Mala Rodríguez


08/05/2019 · By Rafa Cervera
Mala Rodríguez
Mala Rodríguez just presented 'Aguante', a new song announcing her imminent sixth studio album. © Sharon Lopez - Universal Music España

When she started out, at the end of the 1990s, there weren’t many artists operating in the same field Mala Rodríguez was. However, that was never an obstacle, and today we can say that her way of mixing styles set a new standard and that she even anticipated the present state of pop music, where the Latin thing is now a key element. After almost five years without a new album, she has a few new singles out. 'Aguante' (‘Endurance’) is the most recent one.

Mala Rodríguez (Jerez de la Frontera, Cádiz, 1979) laughs when asked when there will be a new album. “I can’t wait for it to come out. I’ve been working on it all year. Hopefully God is listening to my prayers because I really want people to hear it.” So far, the road to that album is paved with singles: “Contigo” (With You), “Gitanas” (Gypsies), and “Agnus Dei”, the central theme of Vis a vis, a Spanish TV series she also has a cameo in. “This formula works really well for me. I prefer to put everything into one song and then go on to the next.”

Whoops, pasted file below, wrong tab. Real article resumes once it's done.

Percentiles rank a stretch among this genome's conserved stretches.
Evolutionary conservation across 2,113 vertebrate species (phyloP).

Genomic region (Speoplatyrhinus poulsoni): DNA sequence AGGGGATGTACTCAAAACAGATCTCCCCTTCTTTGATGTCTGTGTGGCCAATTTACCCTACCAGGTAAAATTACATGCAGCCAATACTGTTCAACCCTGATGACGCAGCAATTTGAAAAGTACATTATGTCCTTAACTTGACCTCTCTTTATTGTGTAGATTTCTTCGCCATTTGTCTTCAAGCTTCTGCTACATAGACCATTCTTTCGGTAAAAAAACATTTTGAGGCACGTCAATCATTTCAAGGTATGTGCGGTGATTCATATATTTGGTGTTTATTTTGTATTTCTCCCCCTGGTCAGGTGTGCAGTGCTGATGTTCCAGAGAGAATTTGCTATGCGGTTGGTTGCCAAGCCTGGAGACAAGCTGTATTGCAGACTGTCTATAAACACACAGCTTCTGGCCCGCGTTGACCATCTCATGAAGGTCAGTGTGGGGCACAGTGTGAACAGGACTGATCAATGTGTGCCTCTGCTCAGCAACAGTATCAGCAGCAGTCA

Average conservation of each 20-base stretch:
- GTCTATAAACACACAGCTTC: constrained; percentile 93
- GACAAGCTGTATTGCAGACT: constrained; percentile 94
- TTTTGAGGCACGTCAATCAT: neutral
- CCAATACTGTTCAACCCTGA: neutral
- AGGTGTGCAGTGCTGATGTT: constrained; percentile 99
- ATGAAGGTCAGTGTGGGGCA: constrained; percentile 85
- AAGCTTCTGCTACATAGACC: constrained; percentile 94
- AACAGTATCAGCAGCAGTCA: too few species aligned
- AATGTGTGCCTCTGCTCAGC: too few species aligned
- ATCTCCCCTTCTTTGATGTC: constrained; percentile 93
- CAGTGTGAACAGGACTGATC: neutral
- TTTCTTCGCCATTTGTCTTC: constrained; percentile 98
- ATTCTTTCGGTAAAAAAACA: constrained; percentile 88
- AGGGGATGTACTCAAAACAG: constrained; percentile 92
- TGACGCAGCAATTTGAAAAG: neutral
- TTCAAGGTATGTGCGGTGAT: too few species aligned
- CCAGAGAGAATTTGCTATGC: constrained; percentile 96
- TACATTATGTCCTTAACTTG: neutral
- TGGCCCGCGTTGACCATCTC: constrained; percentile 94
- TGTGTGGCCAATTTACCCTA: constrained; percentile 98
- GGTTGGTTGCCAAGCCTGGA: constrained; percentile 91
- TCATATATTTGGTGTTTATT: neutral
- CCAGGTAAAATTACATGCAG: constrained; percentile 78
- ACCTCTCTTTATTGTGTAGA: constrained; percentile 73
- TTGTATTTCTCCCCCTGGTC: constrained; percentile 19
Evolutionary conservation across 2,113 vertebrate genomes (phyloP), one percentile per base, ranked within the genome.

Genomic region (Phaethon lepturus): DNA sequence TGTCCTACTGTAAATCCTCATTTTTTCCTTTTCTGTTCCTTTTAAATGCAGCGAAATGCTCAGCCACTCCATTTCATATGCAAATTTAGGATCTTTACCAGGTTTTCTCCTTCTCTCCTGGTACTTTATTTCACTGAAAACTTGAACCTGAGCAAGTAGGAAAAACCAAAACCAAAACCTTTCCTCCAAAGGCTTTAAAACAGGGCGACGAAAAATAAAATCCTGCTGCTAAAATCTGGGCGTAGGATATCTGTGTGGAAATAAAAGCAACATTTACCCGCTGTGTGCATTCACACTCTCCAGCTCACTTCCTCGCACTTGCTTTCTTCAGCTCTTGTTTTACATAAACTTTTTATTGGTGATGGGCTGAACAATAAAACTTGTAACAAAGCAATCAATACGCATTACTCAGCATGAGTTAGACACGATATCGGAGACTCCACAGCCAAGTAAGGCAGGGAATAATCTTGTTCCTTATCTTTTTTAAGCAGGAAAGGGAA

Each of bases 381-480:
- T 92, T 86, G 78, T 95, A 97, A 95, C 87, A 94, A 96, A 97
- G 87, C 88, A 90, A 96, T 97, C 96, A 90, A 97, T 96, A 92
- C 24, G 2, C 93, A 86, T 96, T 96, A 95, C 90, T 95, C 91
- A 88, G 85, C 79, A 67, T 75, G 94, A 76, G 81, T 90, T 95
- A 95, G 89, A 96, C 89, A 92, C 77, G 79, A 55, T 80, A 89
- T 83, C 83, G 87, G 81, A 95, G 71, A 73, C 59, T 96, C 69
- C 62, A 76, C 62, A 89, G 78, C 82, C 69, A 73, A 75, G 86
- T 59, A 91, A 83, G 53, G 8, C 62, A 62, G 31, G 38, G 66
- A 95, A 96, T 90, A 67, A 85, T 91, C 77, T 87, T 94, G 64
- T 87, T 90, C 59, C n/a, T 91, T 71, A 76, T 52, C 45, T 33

Do you think a song released as a single has more visibility than a collection of songs in an album?
I do. It’s a different vibe. Now I just have to think about the 200 meters flat. I focus on pouring everything into each song and being pure fire. Every verse counts. It’s a different way of working and the motivation is different. And I’m delighted.

Would you define Aguante, your new single, as an empowerment anthem?
I don’t like the term “anthem” much. You should use it if it suits you, but “anthem”... I admire people who have endurance a lot. Acknowledging people with endurance is in our DNA. However, there’s also a toxic side to it, as it’s something that you learn, and that’s what I talk about in the song.

Do you think “to endure” is a tricky verb, depending on the case?
I don’t like it when people say “you have to carry on through because that’s just the way things are now”. Don’t tell me that anymore. You should put up to a certain point, and if you can’t any longer, provoke a change. I feel that we as women have always had a lot of shame, a lot of guilt, insecurity. And that’s because we’ve been taught to endure everything for love. And it’s not like that. It’s totally toxic. We have to work on our self-esteem and know our power, and I don’t only mean women, but all kinds of people liable to living a situation of abuse. It’s a matter of respect. If human beings were educated with and about respect, there would be no abusers of any kind.

Should we use the word “respect” more?
It’s a wonderful word. It can stand for many things that would give us very good results in a lot of ways. It would save us many problems. It’s a matter of education, of educating about the importance of respect.

Today, you could say you’re a pioneer. Did you feel alone when you started, being a woman and rapping?